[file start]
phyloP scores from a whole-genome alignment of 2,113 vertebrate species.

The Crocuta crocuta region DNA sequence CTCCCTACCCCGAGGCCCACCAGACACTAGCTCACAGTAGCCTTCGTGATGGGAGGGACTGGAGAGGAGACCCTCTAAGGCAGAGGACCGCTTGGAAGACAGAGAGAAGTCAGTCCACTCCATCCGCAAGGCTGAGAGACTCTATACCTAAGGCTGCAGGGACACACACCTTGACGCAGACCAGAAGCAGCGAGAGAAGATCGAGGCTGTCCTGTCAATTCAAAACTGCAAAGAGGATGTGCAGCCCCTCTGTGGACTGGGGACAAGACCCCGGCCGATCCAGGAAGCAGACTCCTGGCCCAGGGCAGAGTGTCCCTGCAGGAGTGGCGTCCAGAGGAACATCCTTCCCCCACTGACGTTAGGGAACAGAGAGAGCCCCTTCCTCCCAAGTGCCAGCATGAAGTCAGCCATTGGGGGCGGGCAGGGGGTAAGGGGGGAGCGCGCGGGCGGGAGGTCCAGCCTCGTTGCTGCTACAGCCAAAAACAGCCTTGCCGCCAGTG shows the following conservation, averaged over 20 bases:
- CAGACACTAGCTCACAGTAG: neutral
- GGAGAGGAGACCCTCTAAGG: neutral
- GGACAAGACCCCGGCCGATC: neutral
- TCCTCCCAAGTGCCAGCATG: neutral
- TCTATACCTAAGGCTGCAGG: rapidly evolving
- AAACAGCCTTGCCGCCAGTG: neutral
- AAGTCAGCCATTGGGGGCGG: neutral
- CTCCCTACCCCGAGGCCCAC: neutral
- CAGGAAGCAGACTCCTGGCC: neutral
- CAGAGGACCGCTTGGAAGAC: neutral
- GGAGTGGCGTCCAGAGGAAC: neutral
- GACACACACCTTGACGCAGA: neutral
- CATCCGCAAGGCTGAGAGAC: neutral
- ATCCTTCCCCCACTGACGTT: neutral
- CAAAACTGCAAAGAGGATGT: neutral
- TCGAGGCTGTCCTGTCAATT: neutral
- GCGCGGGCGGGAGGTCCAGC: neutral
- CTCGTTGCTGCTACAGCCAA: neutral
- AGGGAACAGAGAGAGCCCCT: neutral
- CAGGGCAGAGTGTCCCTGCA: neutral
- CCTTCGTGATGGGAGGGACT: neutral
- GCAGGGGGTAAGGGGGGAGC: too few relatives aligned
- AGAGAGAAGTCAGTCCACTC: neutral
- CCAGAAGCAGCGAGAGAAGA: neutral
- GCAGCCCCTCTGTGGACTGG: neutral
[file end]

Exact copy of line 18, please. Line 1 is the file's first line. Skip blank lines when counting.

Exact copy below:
- TCGAGGCTGTCCTGTCAATT: neutral